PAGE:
Imported "Mango Retreiver" Dog Looking for Home! UPDATE- Just flew to her new home!
Imported from the Caribbean, this unique breed of Mango Retrievers (also known as Coconut Retrievers) is unlike any other. Years of cross breeding and darwinism have produced dogs that have been known to look both ways before crossing the street, bounce if hit by a car, refuse to wander far from their home, and sustain on foil mixed with dirt as a diet. If given a few scoops of dog food and some direction in their life, these dogs have been known to flourish and develop into incredibly local, sensible, smart, good-natured, hardy dogs.
Her puppies were handled since birth by kids, women, men, black, white, brown... just about everyone. They were well socialized, friendly, happy pups. Many quickly found homes with students on island, but as finals approached, someone who was going to take 2 female puppies decided not to keep them. I flew the pups back in April 2009. Here we are at a major delay at one airport, keeping the kids busy: http://i72.photobucket.com/albums/i1...e/SDC12848.jpg
In November 2009, I seized Pinger back from her once wonderful adoptive home. My suspicions said she was beaten pretty well there. She came back to us extremely fearful and with a bad case of separation anxiety. I had just come off an externship with a boarded vet behaviorist, and did some pretty intensive behavior modification (no aversive techniques). Pinger is very food motivated, smart, and loves to work. In only a few weeks she was a completely different dog. http://i72.photobucket.com/albums/i1...e/SDC13871.jpg http://i72.photobucket.com/albums/i1...e/SDC13867.jpg
Pinger is doing fantastic at our farm, but, she's #7 in our dog pack. We have already kept 2 very special Mango Retrievers and they are honestly the best dogs we have ever had. Pinger really deserves a home that has time to continue working with her and can devote more time to her. She lives with inside and outside cats, loves all other dogs, and doesn't bother the horses. Her separation anxiety is gone, but going to a home that knows (or is willing to learn) about no-fuss departures and such would be a requirement.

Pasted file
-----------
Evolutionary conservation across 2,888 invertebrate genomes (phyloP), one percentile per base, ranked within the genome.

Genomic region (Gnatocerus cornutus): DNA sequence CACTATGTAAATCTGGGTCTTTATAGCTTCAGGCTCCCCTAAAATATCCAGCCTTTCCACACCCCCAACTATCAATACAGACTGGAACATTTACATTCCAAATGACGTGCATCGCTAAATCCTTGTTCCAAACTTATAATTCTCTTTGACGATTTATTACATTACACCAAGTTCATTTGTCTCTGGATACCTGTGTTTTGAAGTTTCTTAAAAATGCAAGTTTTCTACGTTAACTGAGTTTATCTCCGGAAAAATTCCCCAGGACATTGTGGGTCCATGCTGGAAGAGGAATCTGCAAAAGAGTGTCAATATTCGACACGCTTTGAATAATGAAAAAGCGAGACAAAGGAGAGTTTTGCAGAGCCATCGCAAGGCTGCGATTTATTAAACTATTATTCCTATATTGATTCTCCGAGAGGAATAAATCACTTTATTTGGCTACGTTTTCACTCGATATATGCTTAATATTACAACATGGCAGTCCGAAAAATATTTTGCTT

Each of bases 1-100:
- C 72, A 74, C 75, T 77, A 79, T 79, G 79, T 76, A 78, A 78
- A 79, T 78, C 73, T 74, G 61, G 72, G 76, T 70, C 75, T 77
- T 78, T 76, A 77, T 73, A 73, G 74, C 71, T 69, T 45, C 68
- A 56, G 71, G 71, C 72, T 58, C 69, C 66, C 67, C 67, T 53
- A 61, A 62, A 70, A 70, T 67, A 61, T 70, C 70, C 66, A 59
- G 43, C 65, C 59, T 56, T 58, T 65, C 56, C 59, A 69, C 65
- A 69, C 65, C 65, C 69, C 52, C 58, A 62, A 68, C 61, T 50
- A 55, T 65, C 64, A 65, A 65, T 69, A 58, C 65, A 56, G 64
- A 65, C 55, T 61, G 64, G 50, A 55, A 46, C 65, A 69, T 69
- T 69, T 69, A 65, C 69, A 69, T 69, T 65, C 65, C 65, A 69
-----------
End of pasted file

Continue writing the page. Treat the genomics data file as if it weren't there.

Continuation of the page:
She's the perfect size at 35-40 pounds. Big enough not to be stepped on or lost but small enough not to eat you out of house and home. http://i72.photobucket.com/albums/i1...e/SDC13810.jpg http://i72.photobucket.com/albums/i1...e/SDC13809.jpg
The ideal home would be someone who is looking for a dog that will bond strongly with them, without small kids (they are pretty scary creatures), ideally on a farm where she can have a routine. She is used to being kenneled in a barn alone (next to other dogs) or with other dogs. She does have moderate-above moderate energy and will wear herself out as long as she's given ample time and space to play with other dogs. She'd be fantastic for agility, and possibly even for a one-on-one search and rescue combo as she is extremely smart and a very quick learner.
She's spayed, chipped, crate trained, basic obedience, housebroken with a dog door, utd on vaccines, etc, etc. When she comes in at night she goes right to her bed to sleep. She normally doesn't sleep on couches or furniture, and prefers her dog bed. She's non-destructive, does not bark excessively, and adores attention.
She's in Northern Colorado, BUT, I have flown many dogs all over the place and it is a very "do-able" option for the right home. We frequently travel to the east coast to see family and friends, too.
Last edited by FatPalomino; Feb. 21, 2010 at 10:28 AM.
Your story doesn't surprise me. We lived in the Dutch West Indies for 10 years and many, many dogs are treated like garbage. "Man dogs" are not neutered because they are "man dogs". If the local owner didn't want a puppy/dog, they took them to the remote end of the island and tied them to a tree or bush with wire. It really, really made me start hating the human race.
The cattle and donkeys weren't treated much better.
The Caribbean-nice place to visit but you really don't want to live there...
PS Pinger is 11 months old and will be a year at the end of Feb. She isn't perfect, and isn't comfortable in crowds or with lots of new, strange people yet, but she will get there with continued positive reinforcement training.